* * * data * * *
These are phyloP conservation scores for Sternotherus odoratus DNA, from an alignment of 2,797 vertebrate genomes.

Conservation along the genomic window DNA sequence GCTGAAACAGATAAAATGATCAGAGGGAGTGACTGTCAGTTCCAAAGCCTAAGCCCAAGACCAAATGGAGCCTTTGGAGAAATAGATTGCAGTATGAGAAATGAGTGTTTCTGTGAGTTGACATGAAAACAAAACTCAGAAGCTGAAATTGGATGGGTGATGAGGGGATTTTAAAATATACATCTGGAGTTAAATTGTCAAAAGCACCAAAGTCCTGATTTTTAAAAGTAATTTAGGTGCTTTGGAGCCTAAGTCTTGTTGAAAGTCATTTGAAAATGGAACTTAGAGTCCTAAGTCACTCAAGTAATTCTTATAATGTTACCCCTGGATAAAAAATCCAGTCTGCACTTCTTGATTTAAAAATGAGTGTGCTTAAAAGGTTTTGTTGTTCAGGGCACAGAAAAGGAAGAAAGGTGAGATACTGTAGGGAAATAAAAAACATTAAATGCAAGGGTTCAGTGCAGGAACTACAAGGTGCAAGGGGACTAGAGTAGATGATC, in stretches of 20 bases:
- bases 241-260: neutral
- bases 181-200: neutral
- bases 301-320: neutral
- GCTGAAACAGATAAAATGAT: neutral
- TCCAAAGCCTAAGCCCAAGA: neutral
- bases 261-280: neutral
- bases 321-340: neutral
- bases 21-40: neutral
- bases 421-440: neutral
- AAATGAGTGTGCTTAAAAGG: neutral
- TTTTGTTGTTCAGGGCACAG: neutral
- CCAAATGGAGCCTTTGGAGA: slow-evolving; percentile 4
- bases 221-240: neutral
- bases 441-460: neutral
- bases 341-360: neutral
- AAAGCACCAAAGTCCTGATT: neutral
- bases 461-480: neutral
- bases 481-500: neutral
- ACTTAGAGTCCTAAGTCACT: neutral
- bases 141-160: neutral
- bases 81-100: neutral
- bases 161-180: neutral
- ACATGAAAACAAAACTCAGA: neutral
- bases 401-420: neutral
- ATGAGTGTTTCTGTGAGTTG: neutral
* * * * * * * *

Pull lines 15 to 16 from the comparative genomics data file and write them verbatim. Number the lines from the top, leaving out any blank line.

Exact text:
- bases 221-240: neutral
- bases 441-460: neutral